Flat roofs are much less tolerant of poor installations. A sloped roof has water flowing over it...a flat roof can have standing water, so the requirements to seal things are quite different.
  7. miamicanes

    miamicanes New Member

    Messages:
    103
    Location:
    Pembroke Pines, FL
    I'm pretty sure it's NOT a membrane, mostly because the roof deck itself is concrete. With a concrete roof deck, penetrations are just about the only place you CAN get significant water infiltration. Remember, concrete soaks up water like a sponge (well, not quite, but you get the simile). If a wood roof has a crack in the plywood, water is going to gush in. If a concrete roof has a crack, most of the water that enters will get absorbed into the drier parts of the concrete matrix before the area around the crack gets saturated enough for water to make it all the way through and drip out. So, you don't want leaks... but tiny little isolated leaks aren't as big of a problem. Plus, wood=mold food. Damp wood from a tiny leak = happy mold farm. Damp concrete from a tiny leak = well... damp concrete.

    That said, penetrations are the one place where even a concrete roof soaked in Xypex can leak like a piece of split-open plywood. But once again, you have a lot more leeway with concrete. If expanding foam forms a seal that's "almost" perfect, what little water makes it through will probably get absorbed into the concrete long before it drips through. In the case of MY roof, it looks like the original duct was built with no "Plan B" (expanding foam). I've noticed that builders are really fond of building homes with single points of failure, where it either works 100%, or fails 100%. As opposed to "flashing keeps 99% of the water away, the foam sealant blocks the next .9%, the concrete soaks up the next .09% & hot afternoon sun eventually evaporates it away, and the final .01% that makes it through evaporates when it hits the highly-dehumidified air inside. Once in a blue moon, if it rains nonstop for a week after a hurricane when the power's out and indoor air is humid, enough water to cause damage might get through... but if it gets to that point, someone with a wood roof is probably homeless. ;-)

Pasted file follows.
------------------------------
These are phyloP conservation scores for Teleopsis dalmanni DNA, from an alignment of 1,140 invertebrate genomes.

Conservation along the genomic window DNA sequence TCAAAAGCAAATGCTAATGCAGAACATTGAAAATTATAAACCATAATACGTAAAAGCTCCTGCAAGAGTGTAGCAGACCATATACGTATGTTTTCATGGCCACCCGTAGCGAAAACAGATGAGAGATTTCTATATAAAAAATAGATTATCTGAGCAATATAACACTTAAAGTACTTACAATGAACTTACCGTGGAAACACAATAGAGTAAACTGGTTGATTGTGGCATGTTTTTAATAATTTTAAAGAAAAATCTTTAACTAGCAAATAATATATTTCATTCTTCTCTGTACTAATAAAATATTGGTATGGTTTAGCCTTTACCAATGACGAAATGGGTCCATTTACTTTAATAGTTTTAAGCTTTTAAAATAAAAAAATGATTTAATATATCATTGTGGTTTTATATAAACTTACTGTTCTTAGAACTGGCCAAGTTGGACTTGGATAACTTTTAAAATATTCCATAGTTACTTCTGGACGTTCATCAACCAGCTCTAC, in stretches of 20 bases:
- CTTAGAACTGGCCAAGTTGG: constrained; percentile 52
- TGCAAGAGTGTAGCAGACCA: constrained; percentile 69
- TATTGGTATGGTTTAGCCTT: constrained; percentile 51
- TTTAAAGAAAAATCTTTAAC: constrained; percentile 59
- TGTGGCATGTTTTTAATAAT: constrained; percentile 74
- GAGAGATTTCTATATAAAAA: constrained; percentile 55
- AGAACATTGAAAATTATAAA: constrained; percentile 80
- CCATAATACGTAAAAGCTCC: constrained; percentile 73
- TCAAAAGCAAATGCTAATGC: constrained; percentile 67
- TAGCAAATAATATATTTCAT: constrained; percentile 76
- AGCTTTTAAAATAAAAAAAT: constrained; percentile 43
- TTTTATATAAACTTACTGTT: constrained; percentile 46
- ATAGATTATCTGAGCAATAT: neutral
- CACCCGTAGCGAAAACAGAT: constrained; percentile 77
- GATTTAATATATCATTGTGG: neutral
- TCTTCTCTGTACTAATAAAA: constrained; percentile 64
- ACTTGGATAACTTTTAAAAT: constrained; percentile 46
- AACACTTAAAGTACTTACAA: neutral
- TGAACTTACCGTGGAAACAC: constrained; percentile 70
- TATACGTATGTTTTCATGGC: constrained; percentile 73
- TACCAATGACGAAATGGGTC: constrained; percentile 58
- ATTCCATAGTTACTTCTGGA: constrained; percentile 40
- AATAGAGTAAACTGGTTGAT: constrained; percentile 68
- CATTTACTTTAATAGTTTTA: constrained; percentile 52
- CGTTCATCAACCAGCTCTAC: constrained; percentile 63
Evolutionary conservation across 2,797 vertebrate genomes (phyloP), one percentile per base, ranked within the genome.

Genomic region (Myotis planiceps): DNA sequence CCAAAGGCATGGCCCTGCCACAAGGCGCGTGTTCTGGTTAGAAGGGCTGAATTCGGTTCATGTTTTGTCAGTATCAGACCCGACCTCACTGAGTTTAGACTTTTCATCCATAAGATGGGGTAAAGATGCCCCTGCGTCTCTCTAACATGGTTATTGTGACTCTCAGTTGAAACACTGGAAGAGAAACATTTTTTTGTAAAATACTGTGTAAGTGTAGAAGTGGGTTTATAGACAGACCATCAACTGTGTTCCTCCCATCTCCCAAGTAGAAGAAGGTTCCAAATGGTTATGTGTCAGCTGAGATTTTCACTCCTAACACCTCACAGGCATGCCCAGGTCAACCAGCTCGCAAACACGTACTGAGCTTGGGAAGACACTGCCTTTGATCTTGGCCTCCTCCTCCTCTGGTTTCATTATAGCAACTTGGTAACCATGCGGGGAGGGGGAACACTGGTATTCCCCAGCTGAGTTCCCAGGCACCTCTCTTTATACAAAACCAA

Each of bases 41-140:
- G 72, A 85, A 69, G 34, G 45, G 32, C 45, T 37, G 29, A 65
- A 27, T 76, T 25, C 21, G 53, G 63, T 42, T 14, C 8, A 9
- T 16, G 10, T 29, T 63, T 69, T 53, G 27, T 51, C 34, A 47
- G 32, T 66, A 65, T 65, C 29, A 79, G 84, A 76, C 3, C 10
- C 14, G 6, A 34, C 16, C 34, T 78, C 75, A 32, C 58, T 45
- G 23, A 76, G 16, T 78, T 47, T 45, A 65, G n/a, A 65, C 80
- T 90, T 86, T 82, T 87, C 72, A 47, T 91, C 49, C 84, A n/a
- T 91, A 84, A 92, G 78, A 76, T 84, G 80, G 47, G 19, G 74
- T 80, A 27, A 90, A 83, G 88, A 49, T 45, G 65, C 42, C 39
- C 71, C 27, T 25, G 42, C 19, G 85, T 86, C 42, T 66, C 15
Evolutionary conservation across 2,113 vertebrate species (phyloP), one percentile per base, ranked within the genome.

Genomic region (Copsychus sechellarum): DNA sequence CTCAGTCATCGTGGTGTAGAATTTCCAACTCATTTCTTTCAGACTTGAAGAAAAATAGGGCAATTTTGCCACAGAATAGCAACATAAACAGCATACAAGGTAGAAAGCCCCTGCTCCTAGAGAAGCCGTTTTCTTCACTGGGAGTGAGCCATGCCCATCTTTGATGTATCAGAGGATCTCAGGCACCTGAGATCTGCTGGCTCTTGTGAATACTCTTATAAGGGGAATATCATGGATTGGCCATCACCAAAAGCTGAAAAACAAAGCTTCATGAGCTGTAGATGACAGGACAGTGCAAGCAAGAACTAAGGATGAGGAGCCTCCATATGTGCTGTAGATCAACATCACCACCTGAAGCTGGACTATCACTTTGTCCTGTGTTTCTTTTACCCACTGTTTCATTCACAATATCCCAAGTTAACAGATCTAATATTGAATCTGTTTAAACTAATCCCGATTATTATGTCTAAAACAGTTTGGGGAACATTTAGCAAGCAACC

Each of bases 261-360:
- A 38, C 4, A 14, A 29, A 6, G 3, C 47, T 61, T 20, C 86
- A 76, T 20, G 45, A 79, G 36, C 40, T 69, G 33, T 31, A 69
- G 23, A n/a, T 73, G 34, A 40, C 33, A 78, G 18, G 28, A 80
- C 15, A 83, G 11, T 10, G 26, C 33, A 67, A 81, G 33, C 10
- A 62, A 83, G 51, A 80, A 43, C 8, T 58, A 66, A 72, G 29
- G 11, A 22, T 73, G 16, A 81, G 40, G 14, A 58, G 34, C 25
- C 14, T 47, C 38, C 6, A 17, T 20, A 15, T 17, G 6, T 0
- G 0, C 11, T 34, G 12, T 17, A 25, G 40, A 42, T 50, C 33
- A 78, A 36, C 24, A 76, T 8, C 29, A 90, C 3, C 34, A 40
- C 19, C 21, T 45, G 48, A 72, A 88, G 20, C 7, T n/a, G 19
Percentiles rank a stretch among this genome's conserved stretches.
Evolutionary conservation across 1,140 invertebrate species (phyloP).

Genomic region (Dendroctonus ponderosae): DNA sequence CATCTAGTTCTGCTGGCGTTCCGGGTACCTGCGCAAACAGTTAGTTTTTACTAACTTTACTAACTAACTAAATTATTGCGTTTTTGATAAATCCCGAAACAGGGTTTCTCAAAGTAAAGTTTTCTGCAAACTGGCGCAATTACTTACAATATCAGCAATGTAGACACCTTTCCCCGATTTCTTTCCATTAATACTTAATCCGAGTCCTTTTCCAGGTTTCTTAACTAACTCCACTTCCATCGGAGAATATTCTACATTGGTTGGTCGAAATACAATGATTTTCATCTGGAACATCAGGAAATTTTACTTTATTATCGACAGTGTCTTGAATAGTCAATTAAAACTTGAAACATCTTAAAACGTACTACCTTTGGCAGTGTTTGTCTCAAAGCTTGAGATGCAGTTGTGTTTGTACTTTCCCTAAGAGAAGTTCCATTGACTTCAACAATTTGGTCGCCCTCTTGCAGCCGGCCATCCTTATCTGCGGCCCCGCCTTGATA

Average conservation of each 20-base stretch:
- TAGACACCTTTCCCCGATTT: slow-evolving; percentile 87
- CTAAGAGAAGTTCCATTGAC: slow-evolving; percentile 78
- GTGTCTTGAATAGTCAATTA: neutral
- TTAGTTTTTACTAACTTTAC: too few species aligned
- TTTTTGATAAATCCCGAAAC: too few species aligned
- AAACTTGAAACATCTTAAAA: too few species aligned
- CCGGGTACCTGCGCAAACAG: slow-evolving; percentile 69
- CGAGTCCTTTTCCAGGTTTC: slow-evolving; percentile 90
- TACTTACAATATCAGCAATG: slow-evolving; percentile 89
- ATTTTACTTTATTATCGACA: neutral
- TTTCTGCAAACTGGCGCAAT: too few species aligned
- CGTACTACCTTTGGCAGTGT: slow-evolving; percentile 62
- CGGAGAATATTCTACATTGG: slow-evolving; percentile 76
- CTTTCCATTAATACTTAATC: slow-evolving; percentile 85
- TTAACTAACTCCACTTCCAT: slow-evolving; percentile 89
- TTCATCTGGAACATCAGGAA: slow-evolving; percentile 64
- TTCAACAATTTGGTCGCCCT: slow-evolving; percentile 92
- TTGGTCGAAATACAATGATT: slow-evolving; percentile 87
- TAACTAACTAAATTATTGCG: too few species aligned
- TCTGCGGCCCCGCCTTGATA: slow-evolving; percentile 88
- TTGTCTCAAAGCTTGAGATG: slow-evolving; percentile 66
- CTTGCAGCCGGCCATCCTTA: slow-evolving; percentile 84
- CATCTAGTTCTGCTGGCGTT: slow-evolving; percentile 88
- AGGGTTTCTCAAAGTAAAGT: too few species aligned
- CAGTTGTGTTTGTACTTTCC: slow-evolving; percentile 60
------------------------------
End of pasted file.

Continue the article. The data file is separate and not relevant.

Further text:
Last edited: Jun 12, 2009
  8. miamicanes

    miamicanes New Member

    Messages:
    103
    Location:
    Pembroke Pines, FL
    OK, I'm home from work now, got to see the vent for the first time in daylight, and took some pics.

    I'm not really sure whether it's good or bad news, but there DOES seem to be flashing and a cap... but from the pics, I think it's pretty obvious that it's leaking like a sieve, and has been for quite a while.

    I also made a happy discovery... it looks like a 24' extension ladder *just* might be long enough to reach the roof. From parapet wall to ground, along an angle with the ladder resting on one of the pergola beams (a beam I might very well remove tomorrow if necessary to save a hundred bucks on a ladder), it's a hair under 22 feet. Sadly, a hair too long for a Werner MT-22 MultiLadder to likely work, but should be OK with 24'. Not quite kosher, but not much more dangerous than a 26' or 28' ladder would be, anyway.

    After seeing it clearly with bright light from above, the relationship of the vent pipe to the duct became readily apparent: it's just inside it, attached to nothing. I pulled it down & out to get the pics of the shaft, then put it back up like it was before. Kind of a bummer, though... if I'd known the shaft were so wide, I would have considered trying to somehow build a raised area to accommodate a fan with 4" or larger duct.

    Pics, from top to bottom:

    #1: View of the duct area. The electrical box is for the vanity light in the dressing area on the other side of the wall... looking at the condition of the drywall with a flashlight, I'm sure I'm going to be tearing out and replacing the drywall over there, too.

    #2: looking up towards the shaft

    #3: looking a little higher up into the shaft

    #4: looking at what's presumably the flashing and vent cap on the roof. It actually doesn't look bad from down here, but for all I know it might have a gaping void. I tried looking up the shaft with my wall inspection camera (basically, a webcam with 2 white LEDs on a 3' gooseneck rod with wireless LCD display), but the camera on it is crap (think: late-90s webcam) and has no dynamic range or focal depth to speak of... the sunlight near the top just completely overwhelmed it, and all I could see was white (the pics below, including the last one, were taken with a DSLR with zoom lens).